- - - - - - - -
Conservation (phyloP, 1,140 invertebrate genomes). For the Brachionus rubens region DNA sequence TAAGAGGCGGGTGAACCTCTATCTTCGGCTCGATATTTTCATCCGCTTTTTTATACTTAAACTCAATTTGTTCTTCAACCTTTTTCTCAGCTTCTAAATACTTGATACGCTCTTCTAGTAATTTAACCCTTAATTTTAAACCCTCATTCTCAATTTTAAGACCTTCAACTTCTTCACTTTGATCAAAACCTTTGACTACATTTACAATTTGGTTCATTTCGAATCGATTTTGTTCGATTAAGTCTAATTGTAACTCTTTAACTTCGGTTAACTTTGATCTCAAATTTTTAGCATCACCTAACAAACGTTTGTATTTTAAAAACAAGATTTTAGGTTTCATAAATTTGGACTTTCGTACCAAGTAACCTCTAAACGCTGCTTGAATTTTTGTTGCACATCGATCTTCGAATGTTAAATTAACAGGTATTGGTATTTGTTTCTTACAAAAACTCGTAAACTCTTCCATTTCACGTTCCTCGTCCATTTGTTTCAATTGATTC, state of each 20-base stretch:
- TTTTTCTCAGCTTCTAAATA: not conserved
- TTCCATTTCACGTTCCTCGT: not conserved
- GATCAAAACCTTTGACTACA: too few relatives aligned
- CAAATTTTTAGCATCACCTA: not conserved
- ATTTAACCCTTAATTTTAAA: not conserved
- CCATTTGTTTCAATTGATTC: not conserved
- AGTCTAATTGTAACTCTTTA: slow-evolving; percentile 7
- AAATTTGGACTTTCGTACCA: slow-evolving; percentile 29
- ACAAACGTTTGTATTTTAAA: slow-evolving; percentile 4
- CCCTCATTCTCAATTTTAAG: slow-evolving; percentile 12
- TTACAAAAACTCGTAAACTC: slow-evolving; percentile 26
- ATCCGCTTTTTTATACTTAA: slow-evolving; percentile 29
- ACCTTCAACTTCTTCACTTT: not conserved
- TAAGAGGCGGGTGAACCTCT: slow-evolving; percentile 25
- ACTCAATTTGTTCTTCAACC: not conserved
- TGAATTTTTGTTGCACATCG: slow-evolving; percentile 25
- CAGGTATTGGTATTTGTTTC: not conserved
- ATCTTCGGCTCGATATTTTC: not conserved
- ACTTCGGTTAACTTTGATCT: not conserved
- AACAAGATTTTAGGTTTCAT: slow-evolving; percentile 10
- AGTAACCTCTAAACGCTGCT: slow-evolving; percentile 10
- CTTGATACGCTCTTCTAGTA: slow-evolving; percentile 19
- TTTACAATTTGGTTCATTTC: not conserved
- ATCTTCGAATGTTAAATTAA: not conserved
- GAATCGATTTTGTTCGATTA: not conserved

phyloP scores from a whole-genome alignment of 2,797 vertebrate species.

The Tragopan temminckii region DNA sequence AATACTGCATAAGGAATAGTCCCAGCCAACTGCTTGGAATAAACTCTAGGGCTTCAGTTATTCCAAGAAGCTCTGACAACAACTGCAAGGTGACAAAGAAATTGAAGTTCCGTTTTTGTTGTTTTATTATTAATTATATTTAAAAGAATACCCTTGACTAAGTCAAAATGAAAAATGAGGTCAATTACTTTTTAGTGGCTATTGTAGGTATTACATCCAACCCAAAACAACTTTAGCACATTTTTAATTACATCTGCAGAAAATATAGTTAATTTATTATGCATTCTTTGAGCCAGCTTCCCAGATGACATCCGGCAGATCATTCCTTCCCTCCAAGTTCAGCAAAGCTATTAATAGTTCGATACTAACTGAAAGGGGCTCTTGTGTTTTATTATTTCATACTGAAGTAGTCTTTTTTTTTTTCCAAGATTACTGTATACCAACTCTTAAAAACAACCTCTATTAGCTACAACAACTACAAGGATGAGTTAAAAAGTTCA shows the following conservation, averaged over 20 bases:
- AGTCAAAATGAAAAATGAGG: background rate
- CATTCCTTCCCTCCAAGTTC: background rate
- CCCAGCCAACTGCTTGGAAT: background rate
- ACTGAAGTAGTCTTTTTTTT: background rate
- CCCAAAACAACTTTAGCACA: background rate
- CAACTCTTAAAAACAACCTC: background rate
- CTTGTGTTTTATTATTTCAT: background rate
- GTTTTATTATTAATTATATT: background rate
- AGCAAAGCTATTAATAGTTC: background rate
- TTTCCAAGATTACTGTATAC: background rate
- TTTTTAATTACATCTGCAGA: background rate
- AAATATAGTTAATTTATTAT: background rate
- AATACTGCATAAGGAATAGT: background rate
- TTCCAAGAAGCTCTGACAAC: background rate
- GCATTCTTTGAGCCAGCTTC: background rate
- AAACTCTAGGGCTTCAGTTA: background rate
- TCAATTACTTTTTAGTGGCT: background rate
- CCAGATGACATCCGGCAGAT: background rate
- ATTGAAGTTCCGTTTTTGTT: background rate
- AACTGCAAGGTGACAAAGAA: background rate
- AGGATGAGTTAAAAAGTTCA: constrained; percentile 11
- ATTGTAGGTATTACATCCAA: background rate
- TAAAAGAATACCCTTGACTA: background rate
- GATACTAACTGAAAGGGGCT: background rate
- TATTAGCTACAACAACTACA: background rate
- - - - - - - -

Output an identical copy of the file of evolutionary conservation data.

Conservation (phyloP, 1,140 invertebrate genomes). For the Brachionus rubens region DNA sequence TAAGAGGCGGGTGAACCTCTATCTTCGGCTCGATATTTTCATCCGCTTTTTTATACTTAAACTCAATTTGTTCTTCAACCTTTTTCTCAGCTTCTAAATACTTGATACGCTCTTCTAGTAATTTAACCCTTAATTTTAAACCCTCATTCTCAATTTTAAGACCTTCAACTTCTTCACTTTGATCAAAACCTTTGACTACATTTACAATTTGGTTCATTTCGAATCGATTTTGTTCGATTAAGTCTAATTGTAACTCTTTAACTTCGGTTAACTTTGATCTCAAATTTTTAGCATCACCTAACAAACGTTTGTATTTTAAAAACAAGATTTTAGGTTTCATAAATTTGGACTTTCGTACCAAGTAACCTCTAAACGCTGCTTGAATTTTTGTTGCACATCGATCTTCGAATGTTAAATTAACAGGTATTGGTATTTGTTTCTTACAAAAACTCGTAAACTCTTCCATTTCACGTTCCTCGTCCATTTGTTTCAATTGATTC, state of each 20-base stretch:
- TTTTTCTCAGCTTCTAAATA: not conserved
- TTCCATTTCACGTTCCTCGT: not conserved
- GATCAAAACCTTTGACTACA: too few relatives aligned
- CAAATTTTTAGCATCACCTA: not conserved
- ATTTAACCCTTAATTTTAAA: not conserved
- CCATTTGTTTCAATTGATTC: not conserved
- AGTCTAATTGTAACTCTTTA: slow-evolving; percentile 7
- AAATTTGGACTTTCGTACCA: slow-evolving; percentile 29
- ACAAACGTTTGTATTTTAAA: slow-evolving; percentile 4
- CCCTCATTCTCAATTTTAAG: slow-evolving; percentile 12
- TTACAAAAACTCGTAAACTC: slow-evolving; percentile 26
- ATCCGCTTTTTTATACTTAA: slow-evolving; percentile 29
- ACCTTCAACTTCTTCACTTT: not conserved
- TAAGAGGCGGGTGAACCTCT: slow-evolving; percentile 25
- ACTCAATTTGTTCTTCAACC: not conserved
- TGAATTTTTGTTGCACATCG: slow-evolving; percentile 25
- CAGGTATTGGTATTTGTTTC: not conserved
- ATCTTCGGCTCGATATTTTC: not conserved
- ACTTCGGTTAACTTTGATCT: not conserved
- AACAAGATTTTAGGTTTCAT: slow-evolving; percentile 10
- AGTAACCTCTAAACGCTGCT: slow-evolving; percentile 10
- CTTGATACGCTCTTCTAGTA: slow-evolving; percentile 19
- TTTACAATTTGGTTCATTTC: not conserved
- ATCTTCGAATGTTAAATTAA: not conserved
- GAATCGATTTTGTTCGATTA: not conserved

phyloP scores from a whole-genome alignment of 2,797 vertebrate species.

The Tragopan temminckii region DNA sequence AATACTGCATAAGGAATAGTCCCAGCCAACTGCTTGGAATAAACTCTAGGGCTTCAGTTATTCCAAGAAGCTCTGACAACAACTGCAAGGTGACAAAGAAATTGAAGTTCCGTTTTTGTTGTTTTATTATTAATTATATTTAAAAGAATACCCTTGACTAAGTCAAAATGAAAAATGAGGTCAATTACTTTTTAGTGGCTATTGTAGGTATTACATCCAACCCAAAACAACTTTAGCACATTTTTAATTACATCTGCAGAAAATATAGTTAATTTATTATGCATTCTTTGAGCCAGCTTCCCAGATGACATCCGGCAGATCATTCCTTCCCTCCAAGTTCAGCAAAGCTATTAATAGTTCGATACTAACTGAAAGGGGCTCTTGTGTTTTATTATTTCATACTGAAGTAGTCTTTTTTTTTTTCCAAGATTACTGTATACCAACTCTTAAAAACAACCTCTATTAGCTACAACAACTACAAGGATGAGTTAAAAAGTTCA shows the following conservation, averaged over 20 bases:
- AGTCAAAATGAAAAATGAGG: background rate
- CATTCCTTCCCTCCAAGTTC: background rate
- CCCAGCCAACTGCTTGGAAT: background rate
- ACTGAAGTAGTCTTTTTTTT: background rate
- CCCAAAACAACTTTAGCACA: background rate
- CAACTCTTAAAAACAACCTC: background rate
- CTTGTGTTTTATTATTTCAT: background rate
- GTTTTATTATTAATTATATT: background rate
- AGCAAAGCTATTAATAGTTC: background rate
- TTTCCAAGATTACTGTATAC: background rate
- TTTTTAATTACATCTGCAGA: background rate
- AAATATAGTTAATTTATTAT: background rate
- AATACTGCATAAGGAATAGT: background rate
- TTCCAAGAAGCTCTGACAAC: background rate
- GCATTCTTTGAGCCAGCTTC: background rate
- AAACTCTAGGGCTTCAGTTA: background rate
- TCAATTACTTTTTAGTGGCT: background rate
- CCAGATGACATCCGGCAGAT: background rate
- ATTGAAGTTCCGTTTTTGTT: background rate
- AACTGCAAGGTGACAAAGAA: background rate
- AGGATGAGTTAAAAAGTTCA: constrained; percentile 11
- ATTGTAGGTATTACATCCAA: background rate
- TAAAAGAATACCCTTGACTA: background rate
- GATACTAACTGAAAGGGGCT: background rate
- TATTAGCTACAACAACTACA: background rate